SS: What do you think about the fact that many birders actually do very little to help birds and the environment in general, although they might think otherwise? People say they are often just as ignorant and guilty of consumption issues as anybody else.

Grub: This is a completely accurrate fact about most. I've always felt birding is hypocritical and selfish, at least in the way I've seen most people do it. But that's typical of most groups of people. You are probably going to be a hypocrite in some form or another.

Around Mono Lake there is so much obsession for rare birds and birds that get lost. Every birder is stoked about poor birds who get blown across the country, thousands of miles from where they are supposed to be. You should have seen them racing down to the Mill Creek Delta for some kind of gull, something from eastern Canada and the northern U.S. It got blown across the U.S. and everyone talked about how ragged and fucked up it was. It couldn't really fly. It was all beat up and couldn't go anywhere else. People were getting off on this poor bird that flew the wrong direction. Everyone was so happy that this bird was dying alone, lost, from other side of country. Birders aren't about birds being in places they are supposed to be and enjoying themselves, they are about THE LIST. It's like bagging peaks, another thing that happens around here. It's a broish way to behave, to bag birds instead of enjoying them. Another thing that bothers me is their disinterest in cool birds that are not rare. Like California Gulls. To me, anything alive is a big deal, except for bros and other assorted pieces of shit. I don't like how they single out some species and ignore others.

SS: What is your favorite bird and why?
Grub: I most closely identify with California Gulls. They get the same rap I get. Iv'e known them my whole life. They are common nesters at Mono Lake, very familiar. They're very obnoxious, always around, dig in trash, people are angry at them on a consistent basis. They are scavengers, opportunistic.....I relate to them.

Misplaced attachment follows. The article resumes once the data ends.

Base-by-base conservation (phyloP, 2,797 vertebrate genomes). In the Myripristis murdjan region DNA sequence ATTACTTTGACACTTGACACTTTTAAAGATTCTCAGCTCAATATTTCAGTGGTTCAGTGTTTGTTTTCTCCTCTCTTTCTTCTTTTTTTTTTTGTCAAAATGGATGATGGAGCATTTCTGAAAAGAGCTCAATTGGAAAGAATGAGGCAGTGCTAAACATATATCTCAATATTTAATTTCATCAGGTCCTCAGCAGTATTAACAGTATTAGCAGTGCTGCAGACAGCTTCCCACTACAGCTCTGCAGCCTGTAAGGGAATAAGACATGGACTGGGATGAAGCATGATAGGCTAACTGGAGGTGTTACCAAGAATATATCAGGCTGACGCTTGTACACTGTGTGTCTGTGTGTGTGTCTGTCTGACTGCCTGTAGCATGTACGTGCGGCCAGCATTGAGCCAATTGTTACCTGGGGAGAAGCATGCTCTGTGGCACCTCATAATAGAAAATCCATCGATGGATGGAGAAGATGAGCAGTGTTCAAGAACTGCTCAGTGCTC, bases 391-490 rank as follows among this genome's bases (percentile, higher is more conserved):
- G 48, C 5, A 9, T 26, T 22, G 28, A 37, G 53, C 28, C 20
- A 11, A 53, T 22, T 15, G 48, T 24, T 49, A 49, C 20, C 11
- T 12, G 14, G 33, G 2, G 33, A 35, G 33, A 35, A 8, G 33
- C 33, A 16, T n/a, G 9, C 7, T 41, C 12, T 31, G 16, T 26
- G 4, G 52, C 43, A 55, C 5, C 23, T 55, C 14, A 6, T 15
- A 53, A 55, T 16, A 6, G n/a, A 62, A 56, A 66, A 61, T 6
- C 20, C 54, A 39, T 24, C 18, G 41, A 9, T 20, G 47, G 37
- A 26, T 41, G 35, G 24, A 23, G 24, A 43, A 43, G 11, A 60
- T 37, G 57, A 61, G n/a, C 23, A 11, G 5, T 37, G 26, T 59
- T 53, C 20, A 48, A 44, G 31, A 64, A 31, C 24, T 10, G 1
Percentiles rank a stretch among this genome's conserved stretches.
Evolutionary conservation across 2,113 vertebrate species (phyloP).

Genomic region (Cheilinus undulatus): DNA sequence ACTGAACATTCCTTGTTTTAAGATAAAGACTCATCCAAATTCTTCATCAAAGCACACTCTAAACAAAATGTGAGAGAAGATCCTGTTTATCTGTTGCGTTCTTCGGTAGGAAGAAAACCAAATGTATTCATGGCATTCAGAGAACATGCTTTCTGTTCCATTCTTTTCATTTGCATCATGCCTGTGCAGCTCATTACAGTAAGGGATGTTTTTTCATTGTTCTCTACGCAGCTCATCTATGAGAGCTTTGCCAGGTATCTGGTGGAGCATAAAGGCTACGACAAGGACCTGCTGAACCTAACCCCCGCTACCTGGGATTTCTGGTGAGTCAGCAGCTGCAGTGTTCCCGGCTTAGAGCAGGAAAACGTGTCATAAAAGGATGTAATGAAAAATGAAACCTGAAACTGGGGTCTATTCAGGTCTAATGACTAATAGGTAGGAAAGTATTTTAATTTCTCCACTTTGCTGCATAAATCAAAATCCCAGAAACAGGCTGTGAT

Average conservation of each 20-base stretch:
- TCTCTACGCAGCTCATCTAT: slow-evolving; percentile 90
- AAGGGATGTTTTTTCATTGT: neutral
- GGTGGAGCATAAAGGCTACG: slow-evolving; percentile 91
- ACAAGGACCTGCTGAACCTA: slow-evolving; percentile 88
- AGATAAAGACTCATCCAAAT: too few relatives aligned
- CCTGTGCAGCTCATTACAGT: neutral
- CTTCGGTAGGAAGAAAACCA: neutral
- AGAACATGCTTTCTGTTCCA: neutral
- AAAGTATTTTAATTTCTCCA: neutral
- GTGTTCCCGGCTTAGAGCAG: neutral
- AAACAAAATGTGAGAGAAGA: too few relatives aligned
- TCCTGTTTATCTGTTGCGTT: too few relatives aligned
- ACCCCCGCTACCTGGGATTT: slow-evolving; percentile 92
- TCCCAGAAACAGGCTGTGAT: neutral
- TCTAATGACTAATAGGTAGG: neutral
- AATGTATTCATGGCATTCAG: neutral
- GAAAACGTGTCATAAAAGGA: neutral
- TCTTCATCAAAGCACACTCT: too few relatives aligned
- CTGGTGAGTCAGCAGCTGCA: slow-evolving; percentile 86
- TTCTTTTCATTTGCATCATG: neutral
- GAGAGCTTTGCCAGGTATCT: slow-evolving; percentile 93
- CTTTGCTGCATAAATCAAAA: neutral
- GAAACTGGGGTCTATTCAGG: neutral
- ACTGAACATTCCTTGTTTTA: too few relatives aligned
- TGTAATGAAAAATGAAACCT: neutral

Roseate Spoonbills are my favorite to look at. They remind me of Dodos, which I wish I could see someday. I don't know what Dodos look like, but at least I feel they look like Dodos.

SS: People frequently tell me "Dude, I totally saw a guy today who looks like The Grub in 20 years." Aside from living in Eli Brooks' yard, where do you see The Grub in the future? Will he be a bastion of Lee Vining socializing, or 6 feet under?

Grub: (Laughts) Like I said to the people at the Lee Vining market the other day, who gave me shit for drinking in front of store too often...."You might as well get used to it, since I'll be here for 50 more years. You will have to shovel my corpse off the bench." I might be dead though. I don't see any reason why I will make it past 30 considering how unhealthy I am. And people die every day. I think that's important to keep in mind. There are two more options; I completely reform and sell out, and have some awful job and be an awful person......but if I do have kids, I will have at least 15 and not sell them to organized schooling. But being drunk in Eli Brooks' yard is the most likely scenario.

SS: And finally....what is your favorite whiskey?

Grub: People think Kentucky is better than anywhere else for whiskey. Anything from Kentucky under $15 is better than anything else. I would drink Old Crow more often....I used to drink a pint a day, but because of various health complications and because it's not easily found here, I primarily drink Jim Beam.

SS: Ok, I think that wraps it up. Anything else?

Grub: Watching birds is a relatively harmless activity, I don't have a lot of problems with it. In an unconnected political/social form people should realize it's another thing to do, and to not think much more of it than that.

BB&B thanks The Grub for this very candid interview.....it is rare that someone that has some understanding of birdwatchers can actually be somewhat of an objective observer as well. Something that may be very significant is Grub's reply about why people should care about birds.....it is the exact same response that Liz Donadio made when she was posed this question. Is it intellectual laziness, or is there something more here? I'll let you decide.



More of Grub's art can be viewed here.